Adding formatting to your spreadsheet not only makes it more attractive, it can also make it easier to read and use. The right font, the right font size, the right color, and the right background can combine to make the most important information pop right off the sheet.
Handling the blank areas is also important. Without enough "white space" (blank areas), your data can be hard to read. Columns and rows need to have some breathing space so your eye will see a break between them.
Excel's sheets behave in many ways like Word's tables. There are some important differences, as you will see in this project.
In this project you will apply formatting in several different ways. You will probably find that you prefer one approach, but you can not choose your favorite until you have seen them all! Below is a brief introduction to the formatting methods you will use in the Step-by-Step pages.
The Format Cells dialog has six tabs, each with several characteristics that you can set.
Number tab: Pick a number format and set its options, or create a custom format.
Alignment tab: Horizontal and vertical alignment. Text control choices: Wrap text, Shrink to fit (the cell), Merge cells, plus Orientation, which rotates text.
Font tab: Pick a font, font style, font size, font color, underline style, a few effects.
Border tab: Set a border for any combination of edges of your selected cells plus diagonals.
Fill tab: Background colors and patterns and special effects with gradients.
Protection tab: Keep certain cells from being changed by someone using your sheet or even hide parts of the sheet.
in this dialog apply to the whole cell unless you have selected only part of
the contents of that cell. Some formats, like font and font size, can be
applied to just some of the characters. Other formats, like Borders and Alignment, apply only to
the whole cell.
To copy formatting you can use one of the Paste Options, the Format Painter, AutoFill, or the Paste Special dialog.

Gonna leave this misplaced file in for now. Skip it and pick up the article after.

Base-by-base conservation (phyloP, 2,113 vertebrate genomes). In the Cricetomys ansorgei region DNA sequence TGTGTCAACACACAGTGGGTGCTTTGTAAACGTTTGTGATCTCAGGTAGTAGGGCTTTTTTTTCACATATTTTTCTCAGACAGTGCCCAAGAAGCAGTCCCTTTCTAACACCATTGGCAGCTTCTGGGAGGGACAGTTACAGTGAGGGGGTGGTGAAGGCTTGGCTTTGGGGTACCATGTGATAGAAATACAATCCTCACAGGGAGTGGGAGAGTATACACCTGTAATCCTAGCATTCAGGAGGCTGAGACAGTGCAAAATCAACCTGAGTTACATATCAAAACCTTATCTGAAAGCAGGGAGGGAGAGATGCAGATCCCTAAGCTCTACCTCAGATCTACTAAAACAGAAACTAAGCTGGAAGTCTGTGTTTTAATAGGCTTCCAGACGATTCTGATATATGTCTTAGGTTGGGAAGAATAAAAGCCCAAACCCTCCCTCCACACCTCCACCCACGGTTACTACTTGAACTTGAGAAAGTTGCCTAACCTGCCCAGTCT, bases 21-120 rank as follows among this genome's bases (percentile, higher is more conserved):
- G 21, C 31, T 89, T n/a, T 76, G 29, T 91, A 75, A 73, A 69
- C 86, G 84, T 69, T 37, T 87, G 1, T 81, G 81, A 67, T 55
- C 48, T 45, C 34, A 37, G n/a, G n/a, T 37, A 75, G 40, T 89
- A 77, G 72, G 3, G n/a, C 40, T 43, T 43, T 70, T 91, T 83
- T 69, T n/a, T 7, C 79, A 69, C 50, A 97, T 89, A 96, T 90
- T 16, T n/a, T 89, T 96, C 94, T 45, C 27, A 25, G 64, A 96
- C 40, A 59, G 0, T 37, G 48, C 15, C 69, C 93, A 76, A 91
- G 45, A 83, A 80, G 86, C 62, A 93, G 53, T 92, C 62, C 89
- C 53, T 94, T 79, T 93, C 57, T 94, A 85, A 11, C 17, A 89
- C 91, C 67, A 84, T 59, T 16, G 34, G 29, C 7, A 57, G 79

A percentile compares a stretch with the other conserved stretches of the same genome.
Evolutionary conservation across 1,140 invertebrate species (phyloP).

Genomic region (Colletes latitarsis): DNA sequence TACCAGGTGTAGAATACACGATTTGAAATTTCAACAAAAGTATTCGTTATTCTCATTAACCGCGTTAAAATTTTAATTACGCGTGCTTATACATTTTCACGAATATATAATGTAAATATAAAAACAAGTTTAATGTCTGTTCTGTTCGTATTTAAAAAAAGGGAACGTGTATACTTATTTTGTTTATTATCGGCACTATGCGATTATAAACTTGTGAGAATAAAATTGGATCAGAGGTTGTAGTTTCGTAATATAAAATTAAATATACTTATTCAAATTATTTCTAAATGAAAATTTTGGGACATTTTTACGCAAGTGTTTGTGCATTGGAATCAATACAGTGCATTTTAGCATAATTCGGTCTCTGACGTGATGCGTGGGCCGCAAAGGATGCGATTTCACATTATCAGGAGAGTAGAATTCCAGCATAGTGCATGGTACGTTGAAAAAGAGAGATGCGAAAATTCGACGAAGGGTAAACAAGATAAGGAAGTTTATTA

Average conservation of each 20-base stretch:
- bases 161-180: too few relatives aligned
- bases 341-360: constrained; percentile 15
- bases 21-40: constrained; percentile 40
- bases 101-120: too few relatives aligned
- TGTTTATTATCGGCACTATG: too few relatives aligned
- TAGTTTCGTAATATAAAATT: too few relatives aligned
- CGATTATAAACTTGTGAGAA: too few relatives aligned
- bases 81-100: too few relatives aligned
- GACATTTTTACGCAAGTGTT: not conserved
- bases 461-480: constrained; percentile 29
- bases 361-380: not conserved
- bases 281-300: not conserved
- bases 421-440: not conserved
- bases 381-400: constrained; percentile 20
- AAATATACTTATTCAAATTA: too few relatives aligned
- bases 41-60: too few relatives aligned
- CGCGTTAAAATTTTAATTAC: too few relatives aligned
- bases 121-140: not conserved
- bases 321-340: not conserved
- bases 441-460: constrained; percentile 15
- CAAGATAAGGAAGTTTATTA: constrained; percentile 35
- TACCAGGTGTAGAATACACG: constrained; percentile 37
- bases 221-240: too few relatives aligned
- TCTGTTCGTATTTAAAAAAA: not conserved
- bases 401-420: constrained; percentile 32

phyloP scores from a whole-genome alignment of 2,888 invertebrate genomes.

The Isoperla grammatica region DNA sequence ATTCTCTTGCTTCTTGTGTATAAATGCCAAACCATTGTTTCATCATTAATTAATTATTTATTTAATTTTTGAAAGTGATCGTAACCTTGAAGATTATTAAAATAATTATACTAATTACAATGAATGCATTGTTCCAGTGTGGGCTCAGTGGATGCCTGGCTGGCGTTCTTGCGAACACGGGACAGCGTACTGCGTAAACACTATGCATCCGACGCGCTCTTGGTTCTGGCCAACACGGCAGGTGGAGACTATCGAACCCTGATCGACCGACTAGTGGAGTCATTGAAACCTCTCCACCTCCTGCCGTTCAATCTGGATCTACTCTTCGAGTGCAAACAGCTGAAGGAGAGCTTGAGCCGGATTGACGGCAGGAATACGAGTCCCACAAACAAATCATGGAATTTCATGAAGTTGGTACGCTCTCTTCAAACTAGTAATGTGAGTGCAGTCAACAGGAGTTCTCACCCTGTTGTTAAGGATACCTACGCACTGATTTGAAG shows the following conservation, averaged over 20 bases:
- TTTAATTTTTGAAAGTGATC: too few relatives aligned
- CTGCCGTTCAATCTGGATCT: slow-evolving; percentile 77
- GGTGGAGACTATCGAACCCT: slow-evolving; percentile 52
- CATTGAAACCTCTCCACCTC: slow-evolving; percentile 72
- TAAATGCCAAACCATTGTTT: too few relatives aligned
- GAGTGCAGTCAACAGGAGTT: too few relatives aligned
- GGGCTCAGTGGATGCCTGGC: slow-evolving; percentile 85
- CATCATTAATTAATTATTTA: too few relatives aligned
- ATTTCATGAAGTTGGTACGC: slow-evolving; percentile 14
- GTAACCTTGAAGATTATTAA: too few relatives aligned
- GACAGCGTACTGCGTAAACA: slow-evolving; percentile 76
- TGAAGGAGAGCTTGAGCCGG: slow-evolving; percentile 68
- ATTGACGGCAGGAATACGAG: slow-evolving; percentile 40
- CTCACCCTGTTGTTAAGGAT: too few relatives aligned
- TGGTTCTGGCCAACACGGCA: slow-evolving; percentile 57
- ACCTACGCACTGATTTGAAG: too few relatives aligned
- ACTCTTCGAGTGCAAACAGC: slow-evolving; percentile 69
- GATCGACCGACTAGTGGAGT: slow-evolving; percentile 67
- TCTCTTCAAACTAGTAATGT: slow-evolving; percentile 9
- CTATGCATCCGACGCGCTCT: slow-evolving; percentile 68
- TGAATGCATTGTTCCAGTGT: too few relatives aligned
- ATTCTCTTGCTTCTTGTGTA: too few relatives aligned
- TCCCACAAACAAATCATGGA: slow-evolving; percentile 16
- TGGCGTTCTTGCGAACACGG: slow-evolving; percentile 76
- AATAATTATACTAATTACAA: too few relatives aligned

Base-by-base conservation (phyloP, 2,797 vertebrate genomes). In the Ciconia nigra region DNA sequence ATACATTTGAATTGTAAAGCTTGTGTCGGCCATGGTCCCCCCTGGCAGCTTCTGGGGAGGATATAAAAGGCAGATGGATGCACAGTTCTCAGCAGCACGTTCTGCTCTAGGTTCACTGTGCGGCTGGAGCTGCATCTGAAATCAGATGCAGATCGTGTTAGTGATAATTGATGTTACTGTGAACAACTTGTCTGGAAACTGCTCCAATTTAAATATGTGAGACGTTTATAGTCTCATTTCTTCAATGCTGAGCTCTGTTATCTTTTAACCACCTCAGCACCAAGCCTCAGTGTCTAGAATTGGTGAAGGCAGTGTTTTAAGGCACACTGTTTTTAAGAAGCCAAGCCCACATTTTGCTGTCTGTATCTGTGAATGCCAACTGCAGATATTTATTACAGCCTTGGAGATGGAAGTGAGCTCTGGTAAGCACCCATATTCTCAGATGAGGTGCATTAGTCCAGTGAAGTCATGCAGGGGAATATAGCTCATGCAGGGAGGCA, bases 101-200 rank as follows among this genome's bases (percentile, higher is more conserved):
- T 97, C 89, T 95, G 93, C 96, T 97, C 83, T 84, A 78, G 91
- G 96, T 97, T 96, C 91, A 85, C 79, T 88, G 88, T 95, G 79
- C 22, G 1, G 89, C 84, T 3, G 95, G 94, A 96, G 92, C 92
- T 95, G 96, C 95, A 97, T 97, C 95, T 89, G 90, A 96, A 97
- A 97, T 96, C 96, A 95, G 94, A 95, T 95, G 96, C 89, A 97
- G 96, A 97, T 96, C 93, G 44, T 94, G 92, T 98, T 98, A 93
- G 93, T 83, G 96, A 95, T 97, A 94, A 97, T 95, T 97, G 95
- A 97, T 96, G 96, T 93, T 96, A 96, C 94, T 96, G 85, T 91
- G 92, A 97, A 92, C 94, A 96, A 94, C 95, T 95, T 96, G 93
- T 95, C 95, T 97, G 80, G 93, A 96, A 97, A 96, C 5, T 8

When you click the Paste button's arrow, a list of options appears.
In Excel 2010 the choices are icons. Hover over an icon and a screen tip will tell you what it will do.
If you just click the Paste button itself or use the key combo CTRL + V to paste, the Paste Options button appears near what you pasted. So you can choose before you paste or afterwards. Hurrah for flexibility!
In Excel 2010, again there are icons to show you what choices you have about what you want pasted.
The Format Painter button works much as it does in Word. The biggest difference is that Excel's Format Painter works only on the cell as a whole. You cannot use it on just part of the text in a cell. In fact, it is grayed out when you are in Edit mode.
When you click the button, the pointer changes to its Format Painter shape. Click on a cell or drag across several cells to apply the copied formatting. The pointer then returns to its Select shape.
To use Format Painter to format several cells that are not next to each other, double-click the Format Painter button. The pointer will remain in its Format Painter shape until you click the button again or press the ESC key.
If a cell contains more than one format for text, such as different font sizes, Format Painter will copy only the first formatting that it finds.
You can use Excel's AutoFill feature to copy formatting into multiple cells, while leaving the data in the cells alone.
AutoFill Options: After you drag the Fill handle to copy cells, the AutoFill Options button appears near the bottom right of the cells. Click its arrow to open the list of choices. You will see various choices depending on what you were copying, but you should always see Fill Formatting Only and Fill Without Formatting.
Right Drag Menu: If you drag the AutoFill handle with the right mouse button, a menu automatically appears with the same choices, including Fill Formats.
The Paste Special dialog ( Home tab > Paste >Paste Special… ) allows you to choose how much about a copied cell you wish to paste. You can choose All and paste the entire cell with all of its formatting.
Or choose one of the Paste options and paste just that characteristic.
Of special interest for this project is the choice to paste just the Formats. You can even paste everything except the borders. This is very useful when some rows have borders and some don't.
If you choose one of the Operations, the operation is performed on the pasted contents when you paste.
Pasting multiple cells with Skip blanks checked leaves the data you are pasting over in place if the new data has a blank cell in that position.
Transpose will paste columns as rows and rows as
columns, which can be quite useful and certainly saves a lot of time.
After all this formatting, what do you do if you want to just start over? How can you get rid of all these formats, called clearing formats?
Ribbon: On the Home tab, the Clear button opens a list of choices, including Clear Formats,
which returns all the fonts to the default Normal font, removes fills and
borders, and splits merged cells. It does not change row and column sizes.
Data that was lost in a merge is not restored.